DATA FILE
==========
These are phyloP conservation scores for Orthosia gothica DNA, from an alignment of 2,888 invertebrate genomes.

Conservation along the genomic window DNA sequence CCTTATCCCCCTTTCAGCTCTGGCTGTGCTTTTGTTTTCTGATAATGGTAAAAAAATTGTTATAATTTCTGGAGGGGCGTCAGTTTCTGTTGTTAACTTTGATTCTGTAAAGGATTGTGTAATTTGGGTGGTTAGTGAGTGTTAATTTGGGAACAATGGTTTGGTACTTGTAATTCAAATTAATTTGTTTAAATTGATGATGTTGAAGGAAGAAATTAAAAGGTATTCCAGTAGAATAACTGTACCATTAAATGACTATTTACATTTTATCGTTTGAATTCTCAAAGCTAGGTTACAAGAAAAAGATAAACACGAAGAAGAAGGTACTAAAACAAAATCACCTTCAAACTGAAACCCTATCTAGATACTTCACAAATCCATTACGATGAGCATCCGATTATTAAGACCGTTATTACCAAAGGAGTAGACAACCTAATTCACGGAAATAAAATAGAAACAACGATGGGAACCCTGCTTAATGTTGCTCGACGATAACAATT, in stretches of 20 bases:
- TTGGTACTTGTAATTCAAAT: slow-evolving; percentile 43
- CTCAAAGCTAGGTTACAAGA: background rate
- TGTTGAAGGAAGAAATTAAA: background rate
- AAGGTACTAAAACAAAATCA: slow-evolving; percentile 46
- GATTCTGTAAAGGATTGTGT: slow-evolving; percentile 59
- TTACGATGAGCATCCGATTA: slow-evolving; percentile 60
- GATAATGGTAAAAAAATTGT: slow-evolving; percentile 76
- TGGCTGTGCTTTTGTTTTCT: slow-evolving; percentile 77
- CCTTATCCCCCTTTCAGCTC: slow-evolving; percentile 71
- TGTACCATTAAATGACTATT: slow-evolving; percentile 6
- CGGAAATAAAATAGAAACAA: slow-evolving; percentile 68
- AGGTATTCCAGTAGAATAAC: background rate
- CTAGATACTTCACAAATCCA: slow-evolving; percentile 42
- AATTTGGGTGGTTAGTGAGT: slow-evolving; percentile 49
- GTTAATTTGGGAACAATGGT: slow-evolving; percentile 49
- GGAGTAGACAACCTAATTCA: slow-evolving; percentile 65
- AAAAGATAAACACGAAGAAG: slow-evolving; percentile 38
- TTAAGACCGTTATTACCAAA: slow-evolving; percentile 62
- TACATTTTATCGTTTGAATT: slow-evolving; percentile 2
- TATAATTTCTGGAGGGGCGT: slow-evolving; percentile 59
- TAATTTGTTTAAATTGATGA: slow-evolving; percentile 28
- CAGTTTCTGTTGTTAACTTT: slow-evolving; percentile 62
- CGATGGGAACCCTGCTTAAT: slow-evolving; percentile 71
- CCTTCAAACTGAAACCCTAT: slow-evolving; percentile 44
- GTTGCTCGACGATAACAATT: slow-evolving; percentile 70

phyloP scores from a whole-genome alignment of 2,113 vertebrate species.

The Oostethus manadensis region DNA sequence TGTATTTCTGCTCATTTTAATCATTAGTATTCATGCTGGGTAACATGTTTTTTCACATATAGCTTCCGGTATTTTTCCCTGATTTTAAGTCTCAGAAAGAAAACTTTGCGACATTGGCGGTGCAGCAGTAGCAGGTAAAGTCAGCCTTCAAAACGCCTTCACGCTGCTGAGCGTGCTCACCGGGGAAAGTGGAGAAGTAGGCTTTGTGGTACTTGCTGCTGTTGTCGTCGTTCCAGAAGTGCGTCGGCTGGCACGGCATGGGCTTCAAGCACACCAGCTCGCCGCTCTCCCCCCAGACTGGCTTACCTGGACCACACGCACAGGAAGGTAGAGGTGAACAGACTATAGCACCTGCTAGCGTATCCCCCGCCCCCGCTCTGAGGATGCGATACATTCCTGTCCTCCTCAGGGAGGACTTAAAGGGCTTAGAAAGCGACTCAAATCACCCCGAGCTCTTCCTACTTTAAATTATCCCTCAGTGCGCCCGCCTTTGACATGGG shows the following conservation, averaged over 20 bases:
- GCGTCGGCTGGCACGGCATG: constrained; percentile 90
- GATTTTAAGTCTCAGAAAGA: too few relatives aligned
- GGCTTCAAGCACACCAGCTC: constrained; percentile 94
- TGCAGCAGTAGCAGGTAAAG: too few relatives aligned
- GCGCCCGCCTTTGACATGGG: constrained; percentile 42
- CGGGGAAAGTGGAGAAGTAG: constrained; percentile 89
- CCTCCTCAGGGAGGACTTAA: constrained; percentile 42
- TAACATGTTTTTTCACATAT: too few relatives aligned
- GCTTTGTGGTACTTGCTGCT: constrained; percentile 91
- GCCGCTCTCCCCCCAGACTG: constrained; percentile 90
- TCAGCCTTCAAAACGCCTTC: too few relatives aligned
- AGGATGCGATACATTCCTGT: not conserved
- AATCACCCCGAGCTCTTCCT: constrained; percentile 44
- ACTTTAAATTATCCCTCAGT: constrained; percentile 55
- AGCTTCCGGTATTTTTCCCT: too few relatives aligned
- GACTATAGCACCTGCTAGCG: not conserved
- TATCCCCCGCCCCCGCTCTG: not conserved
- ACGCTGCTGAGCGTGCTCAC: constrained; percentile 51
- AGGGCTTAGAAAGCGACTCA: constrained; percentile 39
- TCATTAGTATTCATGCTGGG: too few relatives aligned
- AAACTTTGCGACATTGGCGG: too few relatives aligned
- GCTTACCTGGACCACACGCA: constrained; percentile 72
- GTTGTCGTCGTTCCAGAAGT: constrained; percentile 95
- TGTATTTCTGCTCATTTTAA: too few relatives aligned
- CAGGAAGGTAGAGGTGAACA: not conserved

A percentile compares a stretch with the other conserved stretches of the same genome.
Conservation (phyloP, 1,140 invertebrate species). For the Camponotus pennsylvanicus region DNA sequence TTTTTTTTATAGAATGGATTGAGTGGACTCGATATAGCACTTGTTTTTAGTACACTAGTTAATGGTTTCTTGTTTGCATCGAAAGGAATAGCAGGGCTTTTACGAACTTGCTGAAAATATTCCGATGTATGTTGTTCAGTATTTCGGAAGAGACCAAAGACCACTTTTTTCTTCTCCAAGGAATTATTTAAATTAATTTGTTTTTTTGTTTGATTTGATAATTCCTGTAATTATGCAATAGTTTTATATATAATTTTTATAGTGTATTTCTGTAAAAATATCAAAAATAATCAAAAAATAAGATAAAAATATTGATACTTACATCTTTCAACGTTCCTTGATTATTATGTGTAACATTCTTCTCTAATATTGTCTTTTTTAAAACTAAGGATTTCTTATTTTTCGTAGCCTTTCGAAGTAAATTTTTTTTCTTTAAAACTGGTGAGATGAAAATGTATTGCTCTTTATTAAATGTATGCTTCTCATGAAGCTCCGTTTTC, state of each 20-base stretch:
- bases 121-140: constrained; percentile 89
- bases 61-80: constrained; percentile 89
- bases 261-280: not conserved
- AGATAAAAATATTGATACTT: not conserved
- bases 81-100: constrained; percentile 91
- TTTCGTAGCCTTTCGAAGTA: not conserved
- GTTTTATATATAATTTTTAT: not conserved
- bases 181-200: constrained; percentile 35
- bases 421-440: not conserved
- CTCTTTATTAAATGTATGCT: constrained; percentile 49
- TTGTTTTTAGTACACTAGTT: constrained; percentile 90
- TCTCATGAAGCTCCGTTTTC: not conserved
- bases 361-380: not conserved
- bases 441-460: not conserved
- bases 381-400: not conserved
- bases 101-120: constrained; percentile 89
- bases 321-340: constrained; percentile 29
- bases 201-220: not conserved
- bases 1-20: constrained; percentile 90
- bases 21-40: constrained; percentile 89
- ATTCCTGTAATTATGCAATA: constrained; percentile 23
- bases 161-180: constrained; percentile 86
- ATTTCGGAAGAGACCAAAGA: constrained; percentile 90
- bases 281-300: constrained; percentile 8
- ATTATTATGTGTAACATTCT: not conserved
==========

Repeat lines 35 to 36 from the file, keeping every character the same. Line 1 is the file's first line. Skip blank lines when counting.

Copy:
- CGGGGAAAGTGGAGAAGTAG: constrained; percentile 89
- CCTCCTCAGGGAGGACTTAA: constrained; percentile 42